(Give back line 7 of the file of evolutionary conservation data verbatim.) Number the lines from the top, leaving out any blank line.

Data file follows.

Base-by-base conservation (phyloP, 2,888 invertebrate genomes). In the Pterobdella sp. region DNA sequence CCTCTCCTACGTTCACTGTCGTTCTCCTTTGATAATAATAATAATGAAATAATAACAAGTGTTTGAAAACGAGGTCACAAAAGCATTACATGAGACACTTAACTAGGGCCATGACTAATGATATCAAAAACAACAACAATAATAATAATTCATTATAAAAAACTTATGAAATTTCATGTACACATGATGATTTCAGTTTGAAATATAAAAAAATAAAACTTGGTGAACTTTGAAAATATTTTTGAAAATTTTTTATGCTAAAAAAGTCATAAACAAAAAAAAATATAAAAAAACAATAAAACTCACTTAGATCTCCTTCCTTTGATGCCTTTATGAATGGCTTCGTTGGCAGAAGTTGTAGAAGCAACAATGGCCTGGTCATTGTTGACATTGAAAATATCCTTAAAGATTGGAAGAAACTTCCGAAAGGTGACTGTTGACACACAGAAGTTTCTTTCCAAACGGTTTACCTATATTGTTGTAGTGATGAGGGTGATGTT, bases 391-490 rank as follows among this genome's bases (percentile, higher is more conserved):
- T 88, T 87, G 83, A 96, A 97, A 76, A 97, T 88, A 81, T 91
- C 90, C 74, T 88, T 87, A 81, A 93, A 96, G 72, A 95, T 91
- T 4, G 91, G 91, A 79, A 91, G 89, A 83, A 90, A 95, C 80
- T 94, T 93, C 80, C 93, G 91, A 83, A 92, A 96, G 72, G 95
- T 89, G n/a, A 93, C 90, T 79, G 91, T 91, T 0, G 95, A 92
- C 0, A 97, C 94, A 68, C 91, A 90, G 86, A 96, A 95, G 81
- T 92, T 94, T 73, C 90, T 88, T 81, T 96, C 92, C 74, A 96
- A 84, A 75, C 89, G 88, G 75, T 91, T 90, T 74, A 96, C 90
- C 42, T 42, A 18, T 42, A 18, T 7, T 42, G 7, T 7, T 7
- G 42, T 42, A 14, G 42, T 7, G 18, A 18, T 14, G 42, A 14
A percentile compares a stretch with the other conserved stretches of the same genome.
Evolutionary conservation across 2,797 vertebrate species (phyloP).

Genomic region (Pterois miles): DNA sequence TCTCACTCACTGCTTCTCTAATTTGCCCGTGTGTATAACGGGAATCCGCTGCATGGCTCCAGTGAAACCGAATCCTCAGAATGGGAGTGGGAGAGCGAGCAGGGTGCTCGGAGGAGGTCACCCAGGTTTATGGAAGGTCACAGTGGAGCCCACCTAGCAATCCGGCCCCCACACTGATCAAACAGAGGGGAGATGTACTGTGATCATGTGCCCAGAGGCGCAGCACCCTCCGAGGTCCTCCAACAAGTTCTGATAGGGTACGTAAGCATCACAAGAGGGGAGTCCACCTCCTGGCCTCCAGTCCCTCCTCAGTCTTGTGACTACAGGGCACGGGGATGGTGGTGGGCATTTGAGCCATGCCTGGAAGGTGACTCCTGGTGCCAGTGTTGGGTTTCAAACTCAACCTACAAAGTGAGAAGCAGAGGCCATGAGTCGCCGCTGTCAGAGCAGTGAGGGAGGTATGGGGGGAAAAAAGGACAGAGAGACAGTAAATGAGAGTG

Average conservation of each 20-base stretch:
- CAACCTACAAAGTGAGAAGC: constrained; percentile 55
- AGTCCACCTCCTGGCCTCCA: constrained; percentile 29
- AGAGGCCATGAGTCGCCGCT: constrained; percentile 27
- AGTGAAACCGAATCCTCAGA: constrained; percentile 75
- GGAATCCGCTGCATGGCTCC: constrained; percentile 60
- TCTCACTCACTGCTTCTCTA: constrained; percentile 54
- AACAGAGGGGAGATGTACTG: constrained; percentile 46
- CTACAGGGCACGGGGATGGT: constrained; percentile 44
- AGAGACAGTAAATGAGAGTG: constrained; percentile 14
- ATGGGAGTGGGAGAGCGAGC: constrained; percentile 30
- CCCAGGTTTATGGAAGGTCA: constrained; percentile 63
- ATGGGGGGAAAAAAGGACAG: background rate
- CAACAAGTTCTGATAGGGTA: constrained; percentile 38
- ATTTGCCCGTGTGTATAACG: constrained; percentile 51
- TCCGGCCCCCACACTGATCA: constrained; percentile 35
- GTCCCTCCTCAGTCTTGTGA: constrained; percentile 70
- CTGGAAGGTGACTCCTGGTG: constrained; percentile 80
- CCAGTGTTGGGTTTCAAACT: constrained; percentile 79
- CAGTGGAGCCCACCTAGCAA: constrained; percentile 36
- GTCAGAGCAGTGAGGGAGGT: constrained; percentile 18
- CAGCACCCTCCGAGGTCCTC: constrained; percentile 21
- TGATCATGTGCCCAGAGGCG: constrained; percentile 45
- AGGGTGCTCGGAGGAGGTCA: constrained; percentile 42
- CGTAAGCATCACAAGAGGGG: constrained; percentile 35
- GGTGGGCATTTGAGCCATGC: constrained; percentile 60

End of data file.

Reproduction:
- C 0, A 97, C 94, A 68, C 91, A 90, G 86, A 96, A 95, G 81